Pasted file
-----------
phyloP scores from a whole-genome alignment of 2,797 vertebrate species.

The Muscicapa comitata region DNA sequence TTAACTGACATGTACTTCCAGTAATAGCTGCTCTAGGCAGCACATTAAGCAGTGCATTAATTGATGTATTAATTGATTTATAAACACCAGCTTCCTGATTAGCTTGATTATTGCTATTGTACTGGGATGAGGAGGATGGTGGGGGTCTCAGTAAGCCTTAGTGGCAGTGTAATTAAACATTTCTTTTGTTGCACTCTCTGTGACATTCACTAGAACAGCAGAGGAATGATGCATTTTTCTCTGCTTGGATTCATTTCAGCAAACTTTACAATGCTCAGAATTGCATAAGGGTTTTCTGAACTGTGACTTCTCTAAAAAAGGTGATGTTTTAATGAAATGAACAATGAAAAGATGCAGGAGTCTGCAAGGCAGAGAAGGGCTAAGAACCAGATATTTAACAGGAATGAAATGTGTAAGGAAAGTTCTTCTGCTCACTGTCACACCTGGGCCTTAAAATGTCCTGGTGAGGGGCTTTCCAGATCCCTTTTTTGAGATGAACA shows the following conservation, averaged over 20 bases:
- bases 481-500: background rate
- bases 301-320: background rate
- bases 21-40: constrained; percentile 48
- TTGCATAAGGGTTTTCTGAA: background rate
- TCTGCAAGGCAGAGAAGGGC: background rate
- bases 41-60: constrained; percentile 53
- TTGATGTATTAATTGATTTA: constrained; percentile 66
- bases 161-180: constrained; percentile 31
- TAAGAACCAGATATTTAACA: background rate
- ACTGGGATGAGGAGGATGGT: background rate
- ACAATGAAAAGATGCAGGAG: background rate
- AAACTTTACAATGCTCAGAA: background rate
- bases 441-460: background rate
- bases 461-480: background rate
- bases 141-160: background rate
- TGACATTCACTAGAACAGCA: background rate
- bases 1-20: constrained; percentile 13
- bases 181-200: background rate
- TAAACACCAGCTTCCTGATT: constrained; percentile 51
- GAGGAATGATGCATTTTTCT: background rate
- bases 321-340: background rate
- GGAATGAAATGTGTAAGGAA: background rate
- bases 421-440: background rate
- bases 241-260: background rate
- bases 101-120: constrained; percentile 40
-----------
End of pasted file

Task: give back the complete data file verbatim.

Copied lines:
phyloP scores from a whole-genome alignment of 2,797 vertebrate species.

The Muscicapa comitata region DNA sequence TTAACTGACATGTACTTCCAGTAATAGCTGCTCTAGGCAGCACATTAAGCAGTGCATTAATTGATGTATTAATTGATTTATAAACACCAGCTTCCTGATTAGCTTGATTATTGCTATTGTACTGGGATGAGGAGGATGGTGGGGGTCTCAGTAAGCCTTAGTGGCAGTGTAATTAAACATTTCTTTTGTTGCACTCTCTGTGACATTCACTAGAACAGCAGAGGAATGATGCATTTTTCTCTGCTTGGATTCATTTCAGCAAACTTTACAATGCTCAGAATTGCATAAGGGTTTTCTGAACTGTGACTTCTCTAAAAAAGGTGATGTTTTAATGAAATGAACAATGAAAAGATGCAGGAGTCTGCAAGGCAGAGAAGGGCTAAGAACCAGATATTTAACAGGAATGAAATGTGTAAGGAAAGTTCTTCTGCTCACTGTCACACCTGGGCCTTAAAATGTCCTGGTGAGGGGCTTTCCAGATCCCTTTTTTGAGATGAACA shows the following conservation, averaged over 20 bases:
- bases 481-500: background rate
- bases 301-320: background rate
- bases 21-40: constrained; percentile 48
- TTGCATAAGGGTTTTCTGAA: background rate
- TCTGCAAGGCAGAGAAGGGC: background rate
- bases 41-60: constrained; percentile 53
- TTGATGTATTAATTGATTTA: constrained; percentile 66
- bases 161-180: constrained; percentile 31
- TAAGAACCAGATATTTAACA: background rate
- ACTGGGATGAGGAGGATGGT: background rate
- ACAATGAAAAGATGCAGGAG: background rate
- AAACTTTACAATGCTCAGAA: background rate
- bases 441-460: background rate
- bases 461-480: background rate
- bases 141-160: background rate
- TGACATTCACTAGAACAGCA: background rate
- bases 1-20: constrained; percentile 13
- bases 181-200: background rate
- TAAACACCAGCTTCCTGATT: constrained; percentile 51
- GAGGAATGATGCATTTTTCT: background rate
- bases 321-340: background rate
- GGAATGAAATGTGTAAGGAA: background rate
- bases 421-440: background rate
- bases 241-260: background rate
- bases 101-120: constrained; percentile 40